Vincent Poor, distinguished teacher-scholar, to become engineering dean
H. Vincent Poor, a Princeton alumnus and professor of electrical
engineering known worldwide as a distinguished researcher, teacher and
innovator, has been named dean of the University's School of Engineering and Applied Science, effective June 1.
Poor will succeed Maria Klawe, who announced in January that she will leave Princeton to become president of Harvey Mudd College in California. Klawe led the engineering school through an important strategic planning effort and into a period of major growth.
"Vince Poor exemplifies all the qualities we seek in a Princeton professor: He combines world-class scholarship with a true dedication and gift for teaching," said President Shirley M. Tilghman. "Both of these qualities -- along with his great personal warmth -- will serve him and Princeton well as the engineering school moves ahead with its very exciting vision for engineering research and education."
"I am thrilled to be taking on this role and am honored that my colleagues and the University administration have entrusted it to me," said Poor. "The engineering school is on the threshold of great things. Maria's leadership in creating a vision for the school -- and the way that the faculty have rallied around that vision -- set the groundwork for taking the school to a new, even higher level."
"We're moving full-speed ahead," he added.
Poor earned bachelor's and master's degrees in electrical engineering from Auburn University, and completed a Ph.D. in electrical engineering and computer science at Princeton in 1977. Currently the Michael Henry Strater University Professor of Electrical Engineering, he joined the Princeton faculty in 1990 after 13 years at the University of Illinois-Urbana/Champaign. He also has held visiting positions at a number of other institutions, including Imperial College (London), Harvard and Stanford.
In 2005, Klawe appointed Poor to be the founding director of the Center for Innovation in Engineering Education, an initiative to prepare all students -- both engineers and non-engineers -- to be leaders in an increasingly technology-driven society. As center director, he led a group of 10 faculty members from seven departments in creating an alternative freshman engineering curriculum that integrates math, physics and hands-on engineering projects into a unified course series.
Through the center and his own teaching, Poor also has emphasized the need to engage non-engineering students in courses that examine technological issues that shape and are shaped by society. In 2000, he created a course called "The Wireless Revolution," which explores the technical, social and economic dimensions of wireless communications. The course quickly became one of the most popular on campus with enrollments of more than 200 students.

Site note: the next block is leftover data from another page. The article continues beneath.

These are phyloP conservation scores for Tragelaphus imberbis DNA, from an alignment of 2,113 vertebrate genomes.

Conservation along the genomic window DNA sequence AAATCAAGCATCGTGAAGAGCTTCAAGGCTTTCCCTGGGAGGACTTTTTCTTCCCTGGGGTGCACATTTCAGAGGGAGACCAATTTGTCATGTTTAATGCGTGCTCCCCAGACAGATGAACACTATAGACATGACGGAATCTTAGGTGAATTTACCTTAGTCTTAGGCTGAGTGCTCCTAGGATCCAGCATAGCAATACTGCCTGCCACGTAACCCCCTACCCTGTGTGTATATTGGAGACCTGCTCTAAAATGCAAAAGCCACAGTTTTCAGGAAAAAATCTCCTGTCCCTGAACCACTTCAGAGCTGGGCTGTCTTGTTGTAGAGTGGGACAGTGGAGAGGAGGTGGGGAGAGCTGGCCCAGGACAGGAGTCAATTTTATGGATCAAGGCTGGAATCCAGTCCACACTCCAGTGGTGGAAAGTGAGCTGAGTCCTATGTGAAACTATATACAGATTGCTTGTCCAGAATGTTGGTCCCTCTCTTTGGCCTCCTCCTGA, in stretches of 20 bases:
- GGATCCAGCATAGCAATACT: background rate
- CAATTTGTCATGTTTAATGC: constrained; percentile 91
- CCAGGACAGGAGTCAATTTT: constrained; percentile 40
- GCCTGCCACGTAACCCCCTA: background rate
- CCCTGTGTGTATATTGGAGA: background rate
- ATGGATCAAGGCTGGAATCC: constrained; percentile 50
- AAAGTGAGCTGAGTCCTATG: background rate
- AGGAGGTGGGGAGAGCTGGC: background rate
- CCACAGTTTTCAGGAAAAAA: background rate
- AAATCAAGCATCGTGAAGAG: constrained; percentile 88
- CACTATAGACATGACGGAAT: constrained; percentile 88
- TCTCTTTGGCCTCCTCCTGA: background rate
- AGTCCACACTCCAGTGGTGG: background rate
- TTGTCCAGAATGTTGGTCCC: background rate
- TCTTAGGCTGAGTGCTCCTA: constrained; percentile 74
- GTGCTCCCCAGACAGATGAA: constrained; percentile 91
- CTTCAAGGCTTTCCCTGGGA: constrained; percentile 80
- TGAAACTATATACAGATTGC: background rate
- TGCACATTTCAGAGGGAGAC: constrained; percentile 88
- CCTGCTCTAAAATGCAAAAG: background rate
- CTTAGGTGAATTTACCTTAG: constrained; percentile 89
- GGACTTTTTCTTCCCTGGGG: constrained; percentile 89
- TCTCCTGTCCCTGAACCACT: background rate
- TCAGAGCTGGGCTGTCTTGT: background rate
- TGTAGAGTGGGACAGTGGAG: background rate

The National Science Foundation recognized Poor's contributions in 2002, presenting him with the Director's Award for Distinguished Teaching Scholars, the foundation's highest honor for excellence in both teaching and research. He received the engineering school's Distinguished Teaching Award in 2003 and the Institute of Electrical and Electronics Engineers (IEEE) Education Medal in 2005.
Poor also has maintained a very active research program. In 2005, he published a book, 25 journal articles and 26 conference papers. He supervised nine graduate students and six postdoctoral researchers working on 10 separately funded projects. He received two patents and served as editor-in-chief of a leading journal, the IEEE Transactions on Information Theory.
An elected member of the National Academy of Engineering and a fellow of the IEEE, Poor is an authority on wireless communications and signal processing. His graduate-level textbook, "An Introduction to Signal Detection and Estimation," is considered the definitive reference in its field. He is also a fellow of the American Academy of Arts and Sciences and a recent Guggenheim fellow.
As dean, Poor said a top priority will be to build on the core elements of the school's strategic vision: setting a new standard for engineering education with an emphasis on innovation and leadership; and conducting cross-disciplinary research that has a major impact on national and global problems.
Poor said he wants the school to leverage its already significant collaborations with the broader University in areas such as biological engineering, neuroscience, environmental science, materials science, information technology policy, finance, architecture and music. "This is happening already, but we want to make these collaborations as easy as we can," he said.
"At the same time, we must maintain our emphasis on fundamental research, which has been a hallmark of Princeton engineering," Poor said.
It also is critical for the school to build its relations with industry and government, both to provide a real-world context for education and to maximize the impact of Princeton research in solving problems and creating opportunities, Poor said. His own experience has included consulting relationships with more than a dozen corporations and government labs.
Tilghman's decision to appoint Poor followed three months of intensive work by a nine-member search committee chaired by Sharad Malik, the George Van Ness Lothrop Professor in Engineering, and including representatives across engineering and the sciences. Malik said the committee met with about 100 faculty members, students and administrators, both from within and outside Princeton, and defined three main qualities it was seeking: strong leadership, scholarship and teaching.
"Vince clearly excels in all these qualities, and he has a great openness and willingness to listen," said Malik. "Maria has done a wonderful job uniting the school behind the strategic vision, and Vince has the combination of skills that will maximize this momentum."